Multiple drugs

Multiple drugs Reactions 1680, p244 - 2 Dec 2017 X S Various toxicities: case report A 72-year-old woman experienced nodding (which was further worsened due to pregabalin), extreme constipation, hyperhidrosis, obstructive sleep apnoea and delayed gastric emptying of acid (acid dyspepsia was due to diclofenac and aspirin) during treatment with fentanyl, and renal impairment during treatment with diclofenac. Further, she developed opioid withdrawal symptoms during the concomitant administration of atorvastatin, naloxegol and lansoprazole [not all routes stated; duration of treatments to reaction onsets not stated]. The woman, who was wheel chair bound, had a history of multiple degenerative painful changes in her back. She was experiencing extreme pain of her left limb including hip, knee and thigh region. She was also diagnosed with compartment syndrome. She presented to hospital with nodding (feeling of sleepiness after few minutes of conversation), severe constipation and hyperhidrosis. Prior to the presentation, she had been prescribed transdermal fentanyl patches 100 µg/h, pregabalin 450 mg/day (for her back and knee pain) and diclofenac 50mg thrice a day for pain relief, lansoprazole 30mg twice daily (control acid dyspepsia), and atorvastatin 40 mg/day (for cholesterol reduction). Additionally, after a carotid artery stenosis operation, she had been receiving aspirin [acetylsalicylic acid] 75 mg/day. Nodding or extreme sleepiness was attributed to fentanyl, with possible contribution of high dose pregabalin (toxic plasma concentration due to renal impairment). Severe constipation was considered secondary to opioid (fentanyl). It was also considered that, fentanyl might have delayed the gastric emptying of acid content caused by diclofenac and aspirin, which required treatment with lansoprazole. Fentanyl was also considered to be the cause of hyperhidrosis. Prolonged treatment with high dose of diclofenac was considered as the probable cause of renal impairment. For the treatment of severe constipation, she was initiated on naloxegol 25mg tablet in the morning every second day along with continued therapy of fentanyl. However, during naloxegol treatment, she started feeling lousy and terrible, and she started experiencing sudden episodes of radiating pain. Consequently, she stopped taking naloxegol tablets. Diagnosis of opioid withdrawal symptoms was considered, which was suspected to be due to the concomitant administration of naloxegol with atorvastatin and lansoprazole. It was considered that the permeability glycoprotein transporter (Pgp) receptors, which are located in the endothelial cells of capillaries outside of the blood-brain barrier (BBB), were inhibited by lansoprazole and atorvastatin. This facilitated in crossing of BBB by naloxegol (pharmacodynamic interaction). She was also experiencing obstructive sleep apnoea due to fentanyl. After stopping the naloxegol treatment, her constipation was aggravated. The woman’s diclofenac and stain therapy were discontinued, and pregabalin was continued at reduced dose. Subsequently, her nodding reduced. Opioid aggravated obstructive sleep apnoea reduced. Further, fentanyl was substituted by buprenorphine, which resulted in better relief from pain [not all outcomes stated]. Author comment: "These two inhibitors of the Pgp [atorvastatin and lansoprazole] made it possible for naloxegol to penetrate the BBB, enough to cause clear clinical withdrawal symptoms. . .We diagnosed several complications of her analgesic drugs". Breivik H. A case-history illustrates importance of knowledge of drug-interactions when pain-patients are prescribed non-pain drugs for co-morbidities. Scandinavian Journal of Pain 17: 189-190, Oct 2017. Available from: URL: http:// doi.org/10.1016/j.sjpain.2017.09.023 - Norway 803285160 0114-9954/17/1680-0001/$14.95 Adis © 2017 Springer International Publishing AG. All rights reserved Reactions 2 Dec 2017 No. 1680 http://www.deepdyve.com/assets/images/DeepDyve-Logo-lg.png Reactions Weekly Springer Journals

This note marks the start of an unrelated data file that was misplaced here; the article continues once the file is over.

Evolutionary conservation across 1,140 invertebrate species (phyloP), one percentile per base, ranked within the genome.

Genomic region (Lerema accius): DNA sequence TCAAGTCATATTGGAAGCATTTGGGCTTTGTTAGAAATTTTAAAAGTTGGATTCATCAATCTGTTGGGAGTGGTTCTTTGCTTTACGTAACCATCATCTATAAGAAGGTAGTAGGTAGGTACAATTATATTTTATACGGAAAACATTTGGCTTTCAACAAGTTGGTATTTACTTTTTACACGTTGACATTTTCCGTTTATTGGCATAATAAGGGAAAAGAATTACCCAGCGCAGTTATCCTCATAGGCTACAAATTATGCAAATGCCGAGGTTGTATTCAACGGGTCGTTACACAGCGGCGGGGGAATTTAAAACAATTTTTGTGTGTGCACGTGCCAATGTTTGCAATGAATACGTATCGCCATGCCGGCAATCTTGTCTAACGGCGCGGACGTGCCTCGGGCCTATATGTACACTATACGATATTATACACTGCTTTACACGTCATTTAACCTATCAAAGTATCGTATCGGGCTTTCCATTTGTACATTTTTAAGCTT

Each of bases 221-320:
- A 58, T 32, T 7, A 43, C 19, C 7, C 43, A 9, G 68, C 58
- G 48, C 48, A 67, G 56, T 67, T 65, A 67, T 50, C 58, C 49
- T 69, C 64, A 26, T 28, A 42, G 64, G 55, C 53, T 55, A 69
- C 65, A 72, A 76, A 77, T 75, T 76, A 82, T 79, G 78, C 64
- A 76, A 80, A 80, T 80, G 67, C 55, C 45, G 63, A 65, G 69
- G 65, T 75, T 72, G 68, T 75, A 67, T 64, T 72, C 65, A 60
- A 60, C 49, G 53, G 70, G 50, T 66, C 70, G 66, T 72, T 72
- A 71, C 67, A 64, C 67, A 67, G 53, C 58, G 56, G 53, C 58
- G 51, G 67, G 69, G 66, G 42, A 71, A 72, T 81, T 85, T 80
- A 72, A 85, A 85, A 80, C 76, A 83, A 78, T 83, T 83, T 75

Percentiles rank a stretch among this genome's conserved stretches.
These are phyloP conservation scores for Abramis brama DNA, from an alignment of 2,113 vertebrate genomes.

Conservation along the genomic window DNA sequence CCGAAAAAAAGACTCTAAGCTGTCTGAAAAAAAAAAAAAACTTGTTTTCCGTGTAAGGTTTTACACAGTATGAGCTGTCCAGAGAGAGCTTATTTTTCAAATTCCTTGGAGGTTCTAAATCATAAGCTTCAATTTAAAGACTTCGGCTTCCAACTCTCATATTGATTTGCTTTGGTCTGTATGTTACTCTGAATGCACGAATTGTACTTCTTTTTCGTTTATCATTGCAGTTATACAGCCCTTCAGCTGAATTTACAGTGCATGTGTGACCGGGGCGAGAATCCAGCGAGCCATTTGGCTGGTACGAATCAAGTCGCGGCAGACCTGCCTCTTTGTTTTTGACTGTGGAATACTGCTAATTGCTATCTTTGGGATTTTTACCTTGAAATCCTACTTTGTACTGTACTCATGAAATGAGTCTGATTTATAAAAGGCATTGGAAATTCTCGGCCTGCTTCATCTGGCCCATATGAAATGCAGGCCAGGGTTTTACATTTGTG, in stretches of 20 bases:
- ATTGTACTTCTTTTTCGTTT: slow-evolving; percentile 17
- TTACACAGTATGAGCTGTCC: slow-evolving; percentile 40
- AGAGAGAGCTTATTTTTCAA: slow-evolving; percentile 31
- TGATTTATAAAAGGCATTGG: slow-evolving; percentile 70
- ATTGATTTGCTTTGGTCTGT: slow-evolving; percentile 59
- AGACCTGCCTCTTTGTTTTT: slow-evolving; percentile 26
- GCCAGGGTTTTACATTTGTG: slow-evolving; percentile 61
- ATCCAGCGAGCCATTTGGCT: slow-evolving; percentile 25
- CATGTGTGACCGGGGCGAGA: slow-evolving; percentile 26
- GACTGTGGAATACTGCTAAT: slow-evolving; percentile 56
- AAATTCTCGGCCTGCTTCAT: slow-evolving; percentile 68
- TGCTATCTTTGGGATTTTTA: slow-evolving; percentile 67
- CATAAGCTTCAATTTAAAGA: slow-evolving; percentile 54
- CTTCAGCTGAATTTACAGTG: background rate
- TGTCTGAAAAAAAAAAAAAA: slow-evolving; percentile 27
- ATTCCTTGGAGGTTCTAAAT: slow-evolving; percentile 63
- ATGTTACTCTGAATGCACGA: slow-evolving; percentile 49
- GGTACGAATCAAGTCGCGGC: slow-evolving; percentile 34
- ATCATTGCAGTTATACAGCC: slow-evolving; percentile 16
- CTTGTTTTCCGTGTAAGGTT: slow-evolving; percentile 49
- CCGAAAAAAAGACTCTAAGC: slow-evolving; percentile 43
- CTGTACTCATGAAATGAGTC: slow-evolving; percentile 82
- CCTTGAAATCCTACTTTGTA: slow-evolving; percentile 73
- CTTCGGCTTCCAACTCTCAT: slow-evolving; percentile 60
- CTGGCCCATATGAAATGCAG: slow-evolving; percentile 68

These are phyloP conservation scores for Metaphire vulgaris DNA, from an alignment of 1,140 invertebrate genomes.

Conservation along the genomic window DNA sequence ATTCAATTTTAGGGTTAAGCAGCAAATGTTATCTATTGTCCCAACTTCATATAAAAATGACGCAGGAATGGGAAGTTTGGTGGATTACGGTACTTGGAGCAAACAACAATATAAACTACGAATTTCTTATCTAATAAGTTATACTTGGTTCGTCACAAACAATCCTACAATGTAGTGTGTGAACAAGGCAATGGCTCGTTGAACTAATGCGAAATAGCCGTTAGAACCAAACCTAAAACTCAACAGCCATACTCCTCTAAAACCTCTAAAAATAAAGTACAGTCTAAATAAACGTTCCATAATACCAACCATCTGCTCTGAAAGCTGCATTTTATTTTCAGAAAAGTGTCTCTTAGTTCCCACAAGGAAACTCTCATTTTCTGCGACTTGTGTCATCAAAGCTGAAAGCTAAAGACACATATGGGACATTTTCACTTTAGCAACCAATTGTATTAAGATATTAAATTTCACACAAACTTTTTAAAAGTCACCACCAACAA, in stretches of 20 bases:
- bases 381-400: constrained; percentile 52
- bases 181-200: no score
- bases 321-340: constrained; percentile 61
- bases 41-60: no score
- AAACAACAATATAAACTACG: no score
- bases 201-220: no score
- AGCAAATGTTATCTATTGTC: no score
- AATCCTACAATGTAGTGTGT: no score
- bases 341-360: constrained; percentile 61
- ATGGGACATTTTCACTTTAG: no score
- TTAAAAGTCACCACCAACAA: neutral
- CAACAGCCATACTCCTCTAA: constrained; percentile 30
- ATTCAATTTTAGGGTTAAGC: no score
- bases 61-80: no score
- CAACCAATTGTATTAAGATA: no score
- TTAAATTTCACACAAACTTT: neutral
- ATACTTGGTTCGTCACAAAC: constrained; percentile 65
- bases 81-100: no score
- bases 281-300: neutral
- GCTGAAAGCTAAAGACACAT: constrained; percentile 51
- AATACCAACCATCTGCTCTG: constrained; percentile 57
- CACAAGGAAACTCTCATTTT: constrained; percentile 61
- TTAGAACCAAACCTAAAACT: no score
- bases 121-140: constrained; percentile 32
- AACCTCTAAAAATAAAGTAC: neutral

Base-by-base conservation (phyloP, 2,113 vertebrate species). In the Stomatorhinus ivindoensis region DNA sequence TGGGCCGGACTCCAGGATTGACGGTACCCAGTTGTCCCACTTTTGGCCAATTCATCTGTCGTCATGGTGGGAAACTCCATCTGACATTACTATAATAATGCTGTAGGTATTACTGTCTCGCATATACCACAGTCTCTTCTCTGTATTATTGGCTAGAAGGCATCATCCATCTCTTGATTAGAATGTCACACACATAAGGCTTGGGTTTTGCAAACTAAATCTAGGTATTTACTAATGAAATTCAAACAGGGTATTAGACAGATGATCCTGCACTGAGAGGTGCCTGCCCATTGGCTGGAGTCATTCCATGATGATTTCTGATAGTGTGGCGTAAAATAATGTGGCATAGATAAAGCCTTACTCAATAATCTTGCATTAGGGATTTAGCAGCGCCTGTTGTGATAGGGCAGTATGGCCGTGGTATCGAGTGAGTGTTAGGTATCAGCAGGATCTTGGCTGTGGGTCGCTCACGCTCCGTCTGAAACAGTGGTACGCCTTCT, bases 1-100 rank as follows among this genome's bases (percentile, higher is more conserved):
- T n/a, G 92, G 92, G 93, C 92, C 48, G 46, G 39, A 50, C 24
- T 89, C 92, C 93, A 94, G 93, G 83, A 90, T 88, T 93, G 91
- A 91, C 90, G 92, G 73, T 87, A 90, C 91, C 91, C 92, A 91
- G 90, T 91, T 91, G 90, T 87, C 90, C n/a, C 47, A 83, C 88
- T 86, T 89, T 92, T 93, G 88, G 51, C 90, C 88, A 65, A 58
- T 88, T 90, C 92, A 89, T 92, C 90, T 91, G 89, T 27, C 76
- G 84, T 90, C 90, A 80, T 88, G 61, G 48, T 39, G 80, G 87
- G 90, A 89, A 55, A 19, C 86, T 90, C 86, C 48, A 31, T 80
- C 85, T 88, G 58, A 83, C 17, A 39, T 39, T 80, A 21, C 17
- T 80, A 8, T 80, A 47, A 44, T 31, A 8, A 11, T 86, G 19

Multiple drugs

Reactions Weekly , Volume 1680 (1) – Dec 2, 2017
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Publisher
Springer International Publishing
Copyright
Copyright © 2017 by Springer International Publishing AG, part of Springer Nature